Okay, we’re a day late and a dollar short. Yesterday was National Grammar Day and for all of you grammarians out there, listen up.
Brad Hoover, CEO of Grammarly, a software suite improving communication, reminds us in a Harvard Business Review blog post that grammar permeates the work day. Whether it’s your e-mails, texts or even tweets, we can’t escape good grammar and why should we?
So if you cringe at a colleague who says the word “supposebly” (okay, that may not exactly fall into the grammar category but it’s a major pet peeve of ours nonetheless), according to the piece you should be detail-oriented and brush up on your skills.
For instance, Grammarly reviewed 100 LinkedIn profiles of native English-speakers in the consumer packaged goods industry. Each employee didn’t have more than three employers during his or her first 10 years of working. During that timeframe, have were promoted to director and the other half weren’t promoted. As for the results? They may shock you…
1. Professionals with fewer grammar errors in their profiles achieved higher positions. You read that right. People who didn’t get promoted made two and a half times more grammar errors than their promotable counterparts who were error-free.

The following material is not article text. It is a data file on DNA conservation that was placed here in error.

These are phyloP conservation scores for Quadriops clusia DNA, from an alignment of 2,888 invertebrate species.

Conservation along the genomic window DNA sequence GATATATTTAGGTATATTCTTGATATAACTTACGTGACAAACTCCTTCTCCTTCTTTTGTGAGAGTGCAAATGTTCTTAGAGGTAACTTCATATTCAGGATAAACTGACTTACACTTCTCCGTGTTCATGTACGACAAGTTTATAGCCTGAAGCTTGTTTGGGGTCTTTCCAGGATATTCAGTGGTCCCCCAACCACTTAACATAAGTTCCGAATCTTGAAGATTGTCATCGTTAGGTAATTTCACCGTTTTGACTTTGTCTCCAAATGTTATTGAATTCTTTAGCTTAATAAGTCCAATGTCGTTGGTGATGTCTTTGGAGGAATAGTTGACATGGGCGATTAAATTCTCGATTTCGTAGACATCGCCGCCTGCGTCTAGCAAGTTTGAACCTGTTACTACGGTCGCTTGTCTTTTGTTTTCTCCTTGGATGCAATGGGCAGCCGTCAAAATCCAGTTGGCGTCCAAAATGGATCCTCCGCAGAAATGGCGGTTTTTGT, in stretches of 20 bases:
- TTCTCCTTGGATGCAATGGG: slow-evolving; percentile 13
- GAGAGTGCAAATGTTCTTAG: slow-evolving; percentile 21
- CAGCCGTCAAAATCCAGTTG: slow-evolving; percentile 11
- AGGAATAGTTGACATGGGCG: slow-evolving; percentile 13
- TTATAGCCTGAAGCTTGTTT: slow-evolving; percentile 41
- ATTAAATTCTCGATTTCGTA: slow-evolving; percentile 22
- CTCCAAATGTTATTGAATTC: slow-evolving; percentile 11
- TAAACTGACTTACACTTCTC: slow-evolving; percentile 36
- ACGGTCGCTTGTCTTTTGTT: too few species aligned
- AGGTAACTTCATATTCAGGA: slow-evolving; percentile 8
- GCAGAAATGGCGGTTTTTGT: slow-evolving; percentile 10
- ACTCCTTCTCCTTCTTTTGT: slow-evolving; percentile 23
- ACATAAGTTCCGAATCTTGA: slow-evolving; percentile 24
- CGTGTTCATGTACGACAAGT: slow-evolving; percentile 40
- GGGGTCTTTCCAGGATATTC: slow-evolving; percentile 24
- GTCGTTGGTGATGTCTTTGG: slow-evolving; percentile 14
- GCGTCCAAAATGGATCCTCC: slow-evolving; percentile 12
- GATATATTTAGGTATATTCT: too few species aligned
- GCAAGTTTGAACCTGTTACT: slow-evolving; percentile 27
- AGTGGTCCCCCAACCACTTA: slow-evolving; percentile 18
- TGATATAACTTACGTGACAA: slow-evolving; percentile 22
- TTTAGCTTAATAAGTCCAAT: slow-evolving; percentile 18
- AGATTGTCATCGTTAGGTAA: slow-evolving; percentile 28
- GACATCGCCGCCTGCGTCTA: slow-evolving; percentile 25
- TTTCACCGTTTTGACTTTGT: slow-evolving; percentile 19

2. Fewer grammar errors correlate with more promotions. Hoover wrote, “Professionals with one to four promotions over their 10-year careers made 45% more grammar errors than those with six to nine promotions in the same time frame.”
3. Fewer grammar errors associate with frequent job changes. We found this one interesting, too. People who stayed at the same company during that 10-year time span made 20 percent more grammar mistakes than colleagues who held six jobs during that time. Perhaps people with better grammar are more ambitious to look for new jobs or maybe they review their resumes frequently in between gigs.
While Hoover admits the sample size was small and can’t conclude by looking at this data if “good grammar merely correlates with career success,” we can all agree that good grammar will reflect professionalism and intellectual aptitude.
Hoover added, “If you are a native English-speaker and never learned the difference between “it’s” and “its,” especially given access to Google, an employer might wonder: What else have you failed to learn that might be useful?”